shake hands again and
say “glad to have met
you Stan glad to” and
they haven’t heard much
about Marx and the class
struggle because they
haven’t had to and by
god it makes a country
that is fit to live in
and by god I’m glad to
know you Don I’m glad!

Christ, how did it get to be Friday already?

The house is a mess, they’re doing road work so the water is turned off all day, the kids are extra cranky, it’s like a sauna outside, and all I really wanna do is take a long nap in my air-conditioned bedroom.

Oh, plus I wanna move to France. Via Kevin Drum:

Matt Yglesias translates some questions from Le Bac, France’s college admission test/high school leaving exam. These are from the philosophy test:

— Does objectivity in history presuppose the impartiality of the historian?

— Does language betray thought?

— Explicate an excerpt from Schopenhauer’s The World as Will and Representation

— Are there questions that are un-answerable by science?

I mean, I know I’m an elitist liberal pinko commie treehugger, and I know comparisons are odious and all, but honestly: can you IMAGINE such questions on any kind of high school test in the US? ‘Cause I sure can’t.

Holy Fuck.

Wow. Here’s some really depressing news for the theatre world: Theatre de la Jeune Lune is closing. From the press release:

MINNEAPOLIS, June 22, 2008 — The Board of Directors of the Twin Cites-based Theatre de la Jeune Lune voted this week to list the theatre’s headquarters for sale and to shut down the arts group as currently organized. Included in the decision is a planned significant reduction in artistic and administrative staff, effective July 31, 2008.

“We have reached these decisions with great regret,” says Board President Bruce Neary; “however, our fiduciary responsibilities to our artists, our staff, our donors and our creditors dictate this action. We are listing the building for sale in order to fully satisfy our creditors.” Mr. Neary added, “The Board is committed to an orderly shutdown, including satisfying all existing rental obligations through September 30, 2008.”

Dominique Serrand, Artistic Director said, “It has been an amazing thirty years. Few theatre companies last as long. We never sought nor desired to be an institution. Our home was always intended to be a playground in which we could gather with other adventurous souls and create the unimaginable. We have benefited enormously from the incredible generosity of this community, and especially all of the artists without whom we would never have survived this long or created as much. We can never thank them enough.”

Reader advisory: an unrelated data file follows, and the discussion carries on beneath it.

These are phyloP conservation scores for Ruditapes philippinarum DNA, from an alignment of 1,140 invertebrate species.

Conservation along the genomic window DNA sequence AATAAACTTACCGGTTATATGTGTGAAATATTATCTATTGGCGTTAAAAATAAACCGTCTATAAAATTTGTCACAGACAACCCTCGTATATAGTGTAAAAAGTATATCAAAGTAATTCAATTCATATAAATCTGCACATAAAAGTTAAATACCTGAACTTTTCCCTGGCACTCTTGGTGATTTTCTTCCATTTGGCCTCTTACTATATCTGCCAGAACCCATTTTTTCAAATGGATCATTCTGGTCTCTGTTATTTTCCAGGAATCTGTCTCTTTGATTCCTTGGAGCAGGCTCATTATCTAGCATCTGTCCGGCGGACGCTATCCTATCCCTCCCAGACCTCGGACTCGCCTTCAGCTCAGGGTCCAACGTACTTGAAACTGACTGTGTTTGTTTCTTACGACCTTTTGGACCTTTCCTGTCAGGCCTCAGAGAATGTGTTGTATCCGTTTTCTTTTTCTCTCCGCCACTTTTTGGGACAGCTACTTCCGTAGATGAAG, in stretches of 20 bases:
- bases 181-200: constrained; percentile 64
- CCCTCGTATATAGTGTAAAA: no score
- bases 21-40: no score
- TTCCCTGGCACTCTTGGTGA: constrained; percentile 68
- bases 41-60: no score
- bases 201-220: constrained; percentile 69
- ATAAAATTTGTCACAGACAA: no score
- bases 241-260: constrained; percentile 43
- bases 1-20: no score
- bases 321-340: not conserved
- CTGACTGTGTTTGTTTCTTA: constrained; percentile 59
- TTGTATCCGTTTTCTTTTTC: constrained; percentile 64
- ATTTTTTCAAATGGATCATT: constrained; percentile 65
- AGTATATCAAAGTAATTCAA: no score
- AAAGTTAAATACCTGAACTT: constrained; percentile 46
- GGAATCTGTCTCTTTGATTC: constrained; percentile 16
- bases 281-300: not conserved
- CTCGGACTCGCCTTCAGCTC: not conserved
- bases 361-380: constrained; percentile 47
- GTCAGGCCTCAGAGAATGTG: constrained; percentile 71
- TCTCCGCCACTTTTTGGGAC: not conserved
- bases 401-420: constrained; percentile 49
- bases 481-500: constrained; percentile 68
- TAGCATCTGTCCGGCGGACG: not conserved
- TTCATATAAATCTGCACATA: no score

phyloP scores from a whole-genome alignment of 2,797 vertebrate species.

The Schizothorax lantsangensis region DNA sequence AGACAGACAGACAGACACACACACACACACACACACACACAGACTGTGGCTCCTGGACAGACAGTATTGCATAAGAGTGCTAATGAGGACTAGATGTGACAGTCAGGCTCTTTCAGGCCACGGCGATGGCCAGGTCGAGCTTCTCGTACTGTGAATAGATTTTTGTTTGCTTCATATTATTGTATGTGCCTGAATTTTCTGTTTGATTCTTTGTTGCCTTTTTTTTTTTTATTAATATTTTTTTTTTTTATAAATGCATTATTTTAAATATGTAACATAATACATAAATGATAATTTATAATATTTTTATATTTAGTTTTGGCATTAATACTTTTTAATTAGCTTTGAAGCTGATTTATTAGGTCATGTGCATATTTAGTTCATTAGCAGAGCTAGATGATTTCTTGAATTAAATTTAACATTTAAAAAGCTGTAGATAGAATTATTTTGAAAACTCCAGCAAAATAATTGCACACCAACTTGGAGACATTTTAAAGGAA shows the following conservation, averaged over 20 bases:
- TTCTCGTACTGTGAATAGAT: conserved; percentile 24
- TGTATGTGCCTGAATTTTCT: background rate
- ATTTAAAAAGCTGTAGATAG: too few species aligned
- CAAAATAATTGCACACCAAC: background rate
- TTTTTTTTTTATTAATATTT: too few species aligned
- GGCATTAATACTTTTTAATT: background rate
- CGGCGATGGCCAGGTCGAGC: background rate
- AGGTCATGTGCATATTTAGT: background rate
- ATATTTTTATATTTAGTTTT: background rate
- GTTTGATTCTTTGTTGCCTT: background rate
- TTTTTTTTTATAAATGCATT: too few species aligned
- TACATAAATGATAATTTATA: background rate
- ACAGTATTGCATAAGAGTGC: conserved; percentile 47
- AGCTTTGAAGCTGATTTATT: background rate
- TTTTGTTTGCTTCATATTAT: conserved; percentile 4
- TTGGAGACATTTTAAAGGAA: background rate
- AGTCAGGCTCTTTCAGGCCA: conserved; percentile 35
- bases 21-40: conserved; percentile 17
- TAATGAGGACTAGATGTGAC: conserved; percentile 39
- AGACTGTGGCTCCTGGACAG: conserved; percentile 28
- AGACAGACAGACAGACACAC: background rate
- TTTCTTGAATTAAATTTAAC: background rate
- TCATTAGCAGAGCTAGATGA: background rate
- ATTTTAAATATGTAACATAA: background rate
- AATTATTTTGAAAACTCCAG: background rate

I can’t believe it. Jeune Lune has certainly had its share of financial difficulties – what regional theatre company in the US has not? – but I always thought it would pull through. For those of you unfamiliar with the company, I can’t even fully explain what an influential, amazing place it is. It’s always my choice for where to go when I need to remember why I do theatre, need to be inspired. Sure, they’ve had flops, they’ve tried things that didn’t work sometimes – but the important thing was, they TRIED things. They were always pushing the creative envelope, and often the result was stunning in every sense. Their physicality, innovative staging, delight in every genre and period, and love of language were unmatched in the Twin Cities and rivaled any company in the country. From the artistic director’s statement, it sounds like the decision to close was both artistic and financial, and it may be that the company had run its natural course. Nevertheless, it’s a devastating loss to local and national theatre, and I’m heartbroken to see Jeune Lune go.

Updated: The Pioneer Press article on the closing is here. MPR is here.

Cutest. Book. Ever.

I just found this new-ish Web 2.0 app, Lookybook, which I foresee using the crap out of over the next few years. They’ve scanned a ton of picture books into their server – not just excerpts, a la Amazon, but whole entire books – so you can preview them before you buy them. So extremely cool – because who has time to peruse picture books at the bookstore when your two-year-old is threatening to demolish the entire CD section? This site has lots of ways to search, and you can collect books on your personal bookshelf so you remember them, and … well, me likey, is what I’m saying. Here’s a book I found on the site that I have got to get for our library, because HOLY LIFE-THREATENING CUTENESS. Check it (click the eyes in the upper-right corner for a bigger verison):

Sunday Poetry Blogging

First Snow
by Louise Glück

Like a child, the earth’s going to sleep,
or so the story goes.

But I’m not tired, it says.
And the mother says, You may not be tired but I’m tired –

You can see it in her face, everyone can.
So the snow has to fall, sleep has to come.
Because the mother’s sick to death of her life
and needs silence.

(I hasten to add that this is not a reflection of my current state of mind; I just like the poem.)

HELL yeah